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Smoothing
The generated 3D surface mesh is optimized using the Laplacian
smoothing technique. The smoothing is accomplished directly in
the real space using the following iterative formula

(81) 
where is the node being smoothed, are nodes connected to
node by an edge, and is a relaxation parameter given by

(82) 
The relaxation parameter can be either kept constant, by
appropriately modifying weight for each node with respect to the particular
number of surrounding nodes, or varying with , while keeping the
constant. The first alternative is usually
used for the smoothing of planar surfaces by setting to . The
second alternative is applied for the smoothing of curved surfaces by setting
to . The optimized grid is usually obtained after only a few
cycles of the smoothing (typically up
to six). Note that only nodes which
are classified to the discretized surface are subjected to the
smoothing. Since the smoothing of a node is likely to shift the node
out of the surface, the projection must be employed to satisfy
the surface constraint. This makes the Laplacian smoothing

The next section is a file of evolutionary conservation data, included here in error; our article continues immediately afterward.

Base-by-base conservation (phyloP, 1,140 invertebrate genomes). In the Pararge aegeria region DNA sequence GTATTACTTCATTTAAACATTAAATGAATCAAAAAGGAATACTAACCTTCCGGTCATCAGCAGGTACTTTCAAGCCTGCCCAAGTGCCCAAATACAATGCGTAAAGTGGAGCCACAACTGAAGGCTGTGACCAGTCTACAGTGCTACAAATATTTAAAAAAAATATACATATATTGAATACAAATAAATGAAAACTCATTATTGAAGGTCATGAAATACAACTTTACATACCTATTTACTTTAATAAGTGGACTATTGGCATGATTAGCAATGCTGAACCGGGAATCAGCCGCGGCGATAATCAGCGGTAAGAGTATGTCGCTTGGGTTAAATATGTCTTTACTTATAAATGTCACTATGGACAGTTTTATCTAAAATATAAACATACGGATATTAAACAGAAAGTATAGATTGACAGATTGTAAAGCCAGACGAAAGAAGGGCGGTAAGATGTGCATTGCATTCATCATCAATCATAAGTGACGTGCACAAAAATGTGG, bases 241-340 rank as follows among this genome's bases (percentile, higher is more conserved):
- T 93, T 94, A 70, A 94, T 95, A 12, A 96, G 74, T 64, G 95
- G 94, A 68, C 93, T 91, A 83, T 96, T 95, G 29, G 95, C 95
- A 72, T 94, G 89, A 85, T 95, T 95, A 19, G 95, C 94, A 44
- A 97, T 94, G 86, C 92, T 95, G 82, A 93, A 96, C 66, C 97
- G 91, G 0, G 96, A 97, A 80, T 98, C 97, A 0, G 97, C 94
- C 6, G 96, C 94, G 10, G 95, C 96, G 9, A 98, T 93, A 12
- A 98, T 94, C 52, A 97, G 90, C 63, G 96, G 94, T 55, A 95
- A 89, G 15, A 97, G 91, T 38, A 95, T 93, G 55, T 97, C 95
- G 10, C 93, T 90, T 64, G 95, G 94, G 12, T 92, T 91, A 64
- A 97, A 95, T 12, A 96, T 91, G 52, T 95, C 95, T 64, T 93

computationally more demanding when compared to its planar
version. However, since the original position
of the node being smoothed may be used as the initial approximation, better
convergence rates of the projection are achieved. The stability of the projection can be
further improved (especially when very coarse meshes are required) by
increasing the weight resulting in the reduction of
the relaxation parameter .
The Laplacian
smoothing can be optionally extended by weighting based on the required
element size, nodal connectivity, or both. In this case, the
first part of Eq. (81) can be rewritten as

(83) 
with
equal to for the element size weighting, or to for the
connectivity weighting, or to
for the combined weighting.
The element size based weight and connectivity based weight
are given by

(84) 

(85) 
where and denote the actual and ``optimal'' valency
(number of connected nodes) of node and and
are conveniently selected coefficients (currently set to and
). The optimal valency can be expressed as

(86) 
where represents the angle (in degrees) in the
tangent plane at node which is filled in by the surface and is
the number of gaps in that filling. Thus is equal to
for internal nodes and to for boundary
nodes on a continuous boundary curve. In the presented work,
a simplified approach has been adopted, in which
is equal to for nodes classified to the surface or to
otherwise.
Next: Computational Complexity
Up: Real Space Meshing
Previous: Surface Triangulation
Daniel Rypl
20051207